Now, let’s look at two examiners with the same three-year grant rate but with very different backward grant rates.  I am again using DY and now comparing DY to BG from the scatter plot above.  For these two examiners, you have about an 18% chance of getting an issued patent at three years after the first office action.  Here is BG’s timeline.

The difference between DY and BG is the abandonment rate rather than the grant rate.  For some reason, 60% of BG’s cases are abandoned at three years and only 17% of DY’s cases are abandoned at three years.

My theory for the vastly different abandonment rates between DY and BG is that DY’s cases are much more valuable to the applicants (the group is “medical and surgical instruments”) than BG’s cases (the group is “amusement and education devices”).  As a result, DY’s applicants are willing to spend much more time and money on prosecution than BG’s applicants.

I believe it is more accurate to say that DY and BG have similar difficulty levels.  The fact that DY’s applicants are willing to spend more time and money on prosecution should not change the inherent difficulty level of the examiner.  Because the three-year grant rate assigns them the same difficulty level (18%) and the backward grant rate gives them very different difficulty levels (65% and 20%), the three-year grant rate is a more accurate indicator in this situation as well.

Takeaways

The greatest benefit of the three-year grant rate is that it incorporates information about both the difficulty of the examiner and the length of time to obtain a patent into a single, easy to understand number.  If your examiner has a three-year grant rate of 18%, it is easy to explain to your client that they have an 18% chance of getting a patent issued in three years.

For some examiners, such as in the examples above, the three-year grant rate also provides a more accurate depiction of the difficulty of an examiner than the backward grant rate.  The three-year grant rate is not influenced by the assiduousness of applicants while the backward grant rate is.

The full grant rate timeline also provides much more information in an easy-to-digest format.  For some examiners, you can see that they are difficult before the first RCE and much easier afterwards.  For other examiners, you can see that they make a decision early in prosecution and that it is hard to change their minds later.  You can leverage this additional information to plan your prosecution strategy, such as whether to file an RCE or a notice of appeal.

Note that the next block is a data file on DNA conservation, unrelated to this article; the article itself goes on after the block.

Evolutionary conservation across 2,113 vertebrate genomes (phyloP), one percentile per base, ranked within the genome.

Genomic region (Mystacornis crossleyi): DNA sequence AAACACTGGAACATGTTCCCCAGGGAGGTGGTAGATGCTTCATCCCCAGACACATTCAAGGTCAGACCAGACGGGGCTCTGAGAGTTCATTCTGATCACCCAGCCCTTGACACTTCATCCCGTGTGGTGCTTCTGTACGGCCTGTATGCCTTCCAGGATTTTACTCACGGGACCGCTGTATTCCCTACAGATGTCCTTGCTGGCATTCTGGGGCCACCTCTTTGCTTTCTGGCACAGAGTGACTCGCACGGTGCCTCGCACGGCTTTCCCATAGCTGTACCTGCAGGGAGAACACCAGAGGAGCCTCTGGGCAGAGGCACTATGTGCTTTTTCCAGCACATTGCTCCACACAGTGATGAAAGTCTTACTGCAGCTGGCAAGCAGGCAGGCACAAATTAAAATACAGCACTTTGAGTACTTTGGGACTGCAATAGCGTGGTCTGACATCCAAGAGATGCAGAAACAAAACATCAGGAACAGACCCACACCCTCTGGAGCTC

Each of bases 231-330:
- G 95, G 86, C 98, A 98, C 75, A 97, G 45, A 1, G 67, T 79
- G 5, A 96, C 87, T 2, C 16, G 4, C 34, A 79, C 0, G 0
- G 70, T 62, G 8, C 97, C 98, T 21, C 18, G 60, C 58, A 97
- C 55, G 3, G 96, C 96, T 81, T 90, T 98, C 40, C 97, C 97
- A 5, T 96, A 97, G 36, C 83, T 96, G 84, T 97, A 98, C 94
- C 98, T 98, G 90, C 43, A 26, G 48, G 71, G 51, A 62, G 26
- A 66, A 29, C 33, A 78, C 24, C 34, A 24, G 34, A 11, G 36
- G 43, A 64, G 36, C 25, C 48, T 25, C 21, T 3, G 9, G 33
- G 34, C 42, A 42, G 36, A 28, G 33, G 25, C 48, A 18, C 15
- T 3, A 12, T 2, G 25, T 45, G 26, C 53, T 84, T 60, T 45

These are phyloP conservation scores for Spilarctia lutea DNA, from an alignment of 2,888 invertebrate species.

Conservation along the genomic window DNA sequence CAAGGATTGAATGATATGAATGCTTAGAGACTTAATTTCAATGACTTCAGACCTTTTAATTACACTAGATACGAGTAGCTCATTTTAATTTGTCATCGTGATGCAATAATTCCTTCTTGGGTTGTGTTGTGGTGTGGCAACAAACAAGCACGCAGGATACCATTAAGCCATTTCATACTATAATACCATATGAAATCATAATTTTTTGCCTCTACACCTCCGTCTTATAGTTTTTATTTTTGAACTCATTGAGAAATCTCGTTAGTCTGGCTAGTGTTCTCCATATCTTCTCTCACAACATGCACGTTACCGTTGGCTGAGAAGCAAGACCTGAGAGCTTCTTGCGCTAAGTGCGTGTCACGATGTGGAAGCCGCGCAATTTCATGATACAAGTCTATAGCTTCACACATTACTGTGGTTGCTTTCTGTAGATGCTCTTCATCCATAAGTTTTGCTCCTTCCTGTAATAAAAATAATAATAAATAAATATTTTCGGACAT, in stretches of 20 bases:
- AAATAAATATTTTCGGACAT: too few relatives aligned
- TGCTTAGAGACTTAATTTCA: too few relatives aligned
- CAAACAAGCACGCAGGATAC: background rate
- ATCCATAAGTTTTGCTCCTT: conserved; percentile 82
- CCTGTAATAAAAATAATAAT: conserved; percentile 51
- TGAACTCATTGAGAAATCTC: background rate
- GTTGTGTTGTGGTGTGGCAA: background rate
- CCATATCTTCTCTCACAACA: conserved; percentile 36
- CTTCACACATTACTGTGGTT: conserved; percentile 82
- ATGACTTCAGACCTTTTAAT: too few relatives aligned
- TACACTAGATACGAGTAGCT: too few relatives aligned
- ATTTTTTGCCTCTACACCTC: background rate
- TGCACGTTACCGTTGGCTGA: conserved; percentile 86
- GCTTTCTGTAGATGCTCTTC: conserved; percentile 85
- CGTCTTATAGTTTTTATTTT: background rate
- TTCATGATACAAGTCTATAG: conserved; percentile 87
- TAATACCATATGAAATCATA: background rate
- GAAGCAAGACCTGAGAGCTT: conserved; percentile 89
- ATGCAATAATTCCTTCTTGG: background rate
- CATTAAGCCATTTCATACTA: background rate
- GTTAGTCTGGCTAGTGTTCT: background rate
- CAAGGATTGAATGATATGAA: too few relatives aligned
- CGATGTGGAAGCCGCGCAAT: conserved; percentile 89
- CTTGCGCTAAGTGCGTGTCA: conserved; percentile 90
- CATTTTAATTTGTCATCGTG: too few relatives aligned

Caveats and Technical Notes

While the focus of this article is on raw statistics, I do want to note that there is an inherent unfairness in assigning a number to a person.  Many patent examiners at the USPTO work hard and do a fantastic job.  Some factors that influence an examiner’s grant rate have little to do with the actual difficulty of the examiner, such as the nature of the technology, the mostly random assignment of cases, or the influence of a primary examiner or SPE.  When using statistics, it is important to look beyond the numbers as well.

While computing a grant rate timeline is straightforward, there is a little time travel involved, which makes aspects of it a little surprising.  For a large enough amount of data, the grant and abandonment rates increase over time, as in the USPTO timeline above.  For individual examiners, there is much less data and the grant and abandonment rates can decrease over shorter time periods, such as for examiner VP’s abandonment rate above.  There are a few reasons for this, such as an examiner’s difficulty changing over time or variations in cases assigned to an examiner over time.

Also, the number of cases on the left of the timeline is much larger than the number of cases on the right side of the timeline.  For example, for DY there are 141 cases at year 0 (all cases in the data set) and 40 cases at year 4 (all cases in the data set with the first office action at least 4 years ago).  Accordingly, the lines on the right side will have greater variability than the lines on the left.

One could also create timelines that start with the filing date of an application, and in this scenario, the grant and abandonment rates would be close to 0% for the first 18 months until the examiner issues a first office action.  Examiners and art units at the USPTO, however, have varying lengths of time between filing and the typical issuance of a first office action.  These varying lengths of time would cause significant changes to an examiner’s three-year grant rate for reasons that have nothing to do with the difficulty of the examiner.  Accordingly, I use the date of the first office action as the starting date to provide a more meaningful comparison.  Additionally, you generally don’t know who the examiner is until you receive the first office action so that is the most appropriate date to start the timeline.

The Author

Jeff O’Neill